Blame it on Yuval Noah Harari. Knocking around in my head this weekend was the phrase reading with understanding. When you look it up, most of the references are “reading for understanding”. There is a difference. I don’t know how I was taught to read, what was home, what was school. In spite of my parents’ ages (they were in their forties when I was born) there was no friction between home and school and there might have been. There are fashions in education as in everything else. Dare I say that I think that the method is less important than its coherence ? Heaven knows education has been subject to continued upheaval and changing the method while children were still learning seemed worse than unkind, frankly upsetting. After a cursory glance through stuff on styles of learning to read, I have profound gratitude to everybody concerned. That is to say, nobody stopped me reading ever. And it is still my abiding pleasure, as much as people, more than film.
I don’t understand aerodynamics but I once listened to the founder of an airline Freddie Laker talk about it and understood a little more. The key to that sentence is “listened.” If I had read what he was saying, I wouldn’t have understood a word. And I still couldn’t fly a plane.
More seriously I very much admire Daniel Kahneman whom I have had the pleasure of hearing speak a bit thank heaven because I can’t read “Thinking, Fast and Slow “ his international best seller with retention let alone understanding. I keep it and I will try again. While at the behest of a friend, I bought “Sapiens” by Yuval Noah Harari, reading 54 pages without understanding or retention. Yet reading a short interview with him in the Sunday Times this weekend, I thought I must try again.
The first time I was aware of reading without understanding was a book called “Between Silk and Cyanide” (subtitled A Codemaker’s War, 1941-1945) by Leo Marks. Some time ago the BBC made a series about the Special Operations Executive (SOE) in different countries in Europe. I had learned the poem Leo Marks wrote for Violette Szabo when I was 12 and had seen a film called “Carve Her Name With Pride”. The story is moving. My head doesn’t do cryptography. So I committed to following “the narrative drive” ie the storytelling and let my eyes run through the pages on the codes without getting bogged down and losing the impetus of the story. It was quite a learning curve for someone who was brought up that if you don’t understand, you go back and re-read. I couldn’t give up on the story, I had to find a way round the other bits.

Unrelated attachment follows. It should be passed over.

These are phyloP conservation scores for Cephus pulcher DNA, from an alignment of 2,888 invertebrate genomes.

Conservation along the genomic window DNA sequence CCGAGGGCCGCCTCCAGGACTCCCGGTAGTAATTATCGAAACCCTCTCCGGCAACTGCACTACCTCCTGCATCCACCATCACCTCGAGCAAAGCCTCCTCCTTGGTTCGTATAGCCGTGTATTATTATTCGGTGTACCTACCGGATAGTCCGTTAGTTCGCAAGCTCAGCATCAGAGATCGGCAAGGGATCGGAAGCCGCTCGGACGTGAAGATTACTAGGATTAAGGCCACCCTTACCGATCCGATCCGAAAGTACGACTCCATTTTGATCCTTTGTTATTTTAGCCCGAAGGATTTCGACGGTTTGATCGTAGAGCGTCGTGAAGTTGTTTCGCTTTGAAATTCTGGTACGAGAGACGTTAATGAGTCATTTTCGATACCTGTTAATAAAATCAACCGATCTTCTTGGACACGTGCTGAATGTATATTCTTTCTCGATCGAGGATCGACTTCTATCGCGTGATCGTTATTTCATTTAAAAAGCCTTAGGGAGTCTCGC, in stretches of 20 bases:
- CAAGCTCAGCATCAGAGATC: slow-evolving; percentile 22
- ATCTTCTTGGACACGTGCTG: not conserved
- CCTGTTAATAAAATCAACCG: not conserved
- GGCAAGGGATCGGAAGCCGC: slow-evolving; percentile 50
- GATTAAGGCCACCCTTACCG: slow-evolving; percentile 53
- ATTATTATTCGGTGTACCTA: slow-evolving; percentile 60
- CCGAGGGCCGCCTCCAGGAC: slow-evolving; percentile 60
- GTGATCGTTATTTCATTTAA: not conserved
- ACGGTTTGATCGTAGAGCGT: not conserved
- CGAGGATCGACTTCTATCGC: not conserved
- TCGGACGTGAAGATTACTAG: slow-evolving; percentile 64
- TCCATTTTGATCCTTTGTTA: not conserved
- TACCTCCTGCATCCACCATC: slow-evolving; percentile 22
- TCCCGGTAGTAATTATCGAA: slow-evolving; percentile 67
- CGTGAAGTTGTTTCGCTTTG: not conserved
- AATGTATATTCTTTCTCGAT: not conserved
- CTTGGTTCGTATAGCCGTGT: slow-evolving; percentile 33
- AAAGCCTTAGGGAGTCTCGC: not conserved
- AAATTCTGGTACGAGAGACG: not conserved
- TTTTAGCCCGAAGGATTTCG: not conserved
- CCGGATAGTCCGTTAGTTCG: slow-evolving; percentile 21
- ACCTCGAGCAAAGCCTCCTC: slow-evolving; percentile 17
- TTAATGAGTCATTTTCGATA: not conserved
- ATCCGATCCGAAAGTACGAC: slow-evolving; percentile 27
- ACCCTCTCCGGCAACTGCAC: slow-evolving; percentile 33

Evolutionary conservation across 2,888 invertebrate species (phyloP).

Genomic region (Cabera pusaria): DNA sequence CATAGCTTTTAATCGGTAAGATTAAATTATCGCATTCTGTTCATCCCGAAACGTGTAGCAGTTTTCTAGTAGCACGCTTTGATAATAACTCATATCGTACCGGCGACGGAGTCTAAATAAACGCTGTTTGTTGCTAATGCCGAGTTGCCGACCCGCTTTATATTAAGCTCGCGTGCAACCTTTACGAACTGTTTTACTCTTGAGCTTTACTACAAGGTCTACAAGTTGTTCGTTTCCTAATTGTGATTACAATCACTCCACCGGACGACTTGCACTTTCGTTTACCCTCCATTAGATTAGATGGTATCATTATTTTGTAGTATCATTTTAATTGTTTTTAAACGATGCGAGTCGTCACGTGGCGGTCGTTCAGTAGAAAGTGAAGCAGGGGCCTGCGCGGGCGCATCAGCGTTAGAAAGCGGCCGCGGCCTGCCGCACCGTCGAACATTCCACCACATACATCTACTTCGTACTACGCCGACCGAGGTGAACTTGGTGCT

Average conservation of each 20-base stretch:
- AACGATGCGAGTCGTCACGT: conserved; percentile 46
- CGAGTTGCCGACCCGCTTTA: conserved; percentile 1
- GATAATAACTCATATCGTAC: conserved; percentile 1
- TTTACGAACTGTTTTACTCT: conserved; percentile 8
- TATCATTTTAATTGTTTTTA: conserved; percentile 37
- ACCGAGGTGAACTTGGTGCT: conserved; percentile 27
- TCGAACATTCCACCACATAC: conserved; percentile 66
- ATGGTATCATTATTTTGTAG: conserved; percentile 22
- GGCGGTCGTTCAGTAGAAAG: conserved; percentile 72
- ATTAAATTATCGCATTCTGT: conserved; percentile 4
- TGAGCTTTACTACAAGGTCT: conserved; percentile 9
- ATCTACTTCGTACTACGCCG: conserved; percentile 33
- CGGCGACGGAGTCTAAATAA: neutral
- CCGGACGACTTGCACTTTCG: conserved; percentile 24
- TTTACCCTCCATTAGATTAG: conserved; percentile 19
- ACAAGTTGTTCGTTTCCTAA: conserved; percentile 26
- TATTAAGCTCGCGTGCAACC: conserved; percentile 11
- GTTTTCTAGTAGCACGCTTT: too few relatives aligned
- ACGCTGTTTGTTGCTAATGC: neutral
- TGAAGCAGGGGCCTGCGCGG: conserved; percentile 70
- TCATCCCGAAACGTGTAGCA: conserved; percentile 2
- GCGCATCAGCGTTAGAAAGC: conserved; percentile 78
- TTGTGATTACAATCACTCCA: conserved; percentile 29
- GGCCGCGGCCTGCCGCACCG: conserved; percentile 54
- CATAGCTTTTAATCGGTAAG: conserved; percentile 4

I don’t think I can do that with Kahneman or Harari. They only tell stories incidentally. Both academics, they write to portray densely reasoned, what I would call “ knitted” issue, through walls of words. Sadly the walls don’t invite me in. I shall have to look for another way.
The texture of writing is like the texture of food. Sometimes you like it, sometimes you don’t. Unless you are starving you can push food aside. When it eludes you, writing has to be pushed aside or renegotiated. One of the key words in all this is “story”.
Sometime ago I had the pleasure of interviewing Eric Schlosser, writer of a best seller about the industrialisation of American food production (“Fast Food Nation”). When he and his co writer had done that, they hauled off and rewrote it for younger eyes. I respected that. Schlosser also wrote a tiny Penguin monograph on a side of the US you never hear about called “Gods of Iron” and then I found Command and Control, his Pulitzer submitted major work on the US nuclear position, part history, part story, wholly chilling and read the lot. So there must be more to this than subject matter. I am not an elitist. I believe in the accessibility of information and I was and am inspired by the name of a collection of radio pieces which plays on an old Jewish joke asking rhetorically why God had such patience with humans. And the answer is the title: “Because He Loved Stories”. Tell me the story, I’ll get there, too important to miss.